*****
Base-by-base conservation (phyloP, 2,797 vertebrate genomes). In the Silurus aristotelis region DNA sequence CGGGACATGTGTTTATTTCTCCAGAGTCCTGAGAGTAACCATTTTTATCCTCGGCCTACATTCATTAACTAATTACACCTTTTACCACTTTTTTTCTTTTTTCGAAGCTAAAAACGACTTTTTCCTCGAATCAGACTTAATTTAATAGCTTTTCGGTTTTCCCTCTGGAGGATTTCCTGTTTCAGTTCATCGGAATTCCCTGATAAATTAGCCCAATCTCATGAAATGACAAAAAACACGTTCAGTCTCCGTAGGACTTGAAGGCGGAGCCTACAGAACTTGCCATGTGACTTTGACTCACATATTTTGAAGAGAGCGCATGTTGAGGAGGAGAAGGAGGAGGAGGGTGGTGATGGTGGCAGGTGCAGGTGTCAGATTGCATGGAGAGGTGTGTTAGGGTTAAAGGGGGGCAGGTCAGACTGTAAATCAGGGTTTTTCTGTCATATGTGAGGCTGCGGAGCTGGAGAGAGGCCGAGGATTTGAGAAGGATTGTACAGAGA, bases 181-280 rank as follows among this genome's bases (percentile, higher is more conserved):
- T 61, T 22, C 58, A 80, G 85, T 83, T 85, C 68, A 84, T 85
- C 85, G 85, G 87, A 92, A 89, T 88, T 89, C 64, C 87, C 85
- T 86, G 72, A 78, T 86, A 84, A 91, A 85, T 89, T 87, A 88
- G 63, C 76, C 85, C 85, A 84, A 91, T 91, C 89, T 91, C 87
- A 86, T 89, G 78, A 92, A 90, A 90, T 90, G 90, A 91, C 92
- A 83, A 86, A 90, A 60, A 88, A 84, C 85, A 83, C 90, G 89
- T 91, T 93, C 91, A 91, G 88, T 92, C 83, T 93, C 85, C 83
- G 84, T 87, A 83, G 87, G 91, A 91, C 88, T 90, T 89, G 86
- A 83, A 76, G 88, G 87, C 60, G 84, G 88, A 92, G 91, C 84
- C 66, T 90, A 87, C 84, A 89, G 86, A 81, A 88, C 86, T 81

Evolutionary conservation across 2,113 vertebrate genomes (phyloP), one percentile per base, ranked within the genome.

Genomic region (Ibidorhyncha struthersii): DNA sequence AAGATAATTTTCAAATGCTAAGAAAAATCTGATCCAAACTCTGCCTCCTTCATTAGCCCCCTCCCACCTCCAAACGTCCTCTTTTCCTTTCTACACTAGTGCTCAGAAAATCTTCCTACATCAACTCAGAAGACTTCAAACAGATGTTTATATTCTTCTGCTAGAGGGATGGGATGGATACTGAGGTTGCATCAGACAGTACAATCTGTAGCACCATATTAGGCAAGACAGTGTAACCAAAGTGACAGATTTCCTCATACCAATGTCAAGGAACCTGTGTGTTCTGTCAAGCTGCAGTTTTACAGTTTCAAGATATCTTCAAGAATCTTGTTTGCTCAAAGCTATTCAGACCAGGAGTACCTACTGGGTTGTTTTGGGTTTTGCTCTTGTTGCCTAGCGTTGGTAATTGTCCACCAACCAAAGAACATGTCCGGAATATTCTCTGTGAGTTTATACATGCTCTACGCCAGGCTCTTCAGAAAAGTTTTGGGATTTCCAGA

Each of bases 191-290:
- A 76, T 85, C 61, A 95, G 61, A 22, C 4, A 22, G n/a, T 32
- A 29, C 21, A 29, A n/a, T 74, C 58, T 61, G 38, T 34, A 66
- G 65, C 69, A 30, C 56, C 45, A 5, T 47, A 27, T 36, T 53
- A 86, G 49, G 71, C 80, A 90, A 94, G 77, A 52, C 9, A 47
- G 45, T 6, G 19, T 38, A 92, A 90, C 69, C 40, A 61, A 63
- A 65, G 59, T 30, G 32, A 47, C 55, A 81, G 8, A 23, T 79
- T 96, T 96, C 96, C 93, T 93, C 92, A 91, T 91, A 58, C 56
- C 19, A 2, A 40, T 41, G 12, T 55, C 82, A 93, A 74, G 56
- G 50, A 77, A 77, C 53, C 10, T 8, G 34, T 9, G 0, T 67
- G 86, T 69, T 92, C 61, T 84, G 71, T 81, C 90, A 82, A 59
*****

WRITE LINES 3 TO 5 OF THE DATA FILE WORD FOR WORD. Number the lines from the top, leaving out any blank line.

- C 85, G 85, G 87, A 92, A 89, T 88, T 89, C 64, C 87, C 85
- T 86, G 72, A 78, T 86, A 84, A 91, A 85, T 89, T 87, A 88
- G 63, C 76, C 85, C 85, A 84, A 91, T 91, C 89, T 91, C 87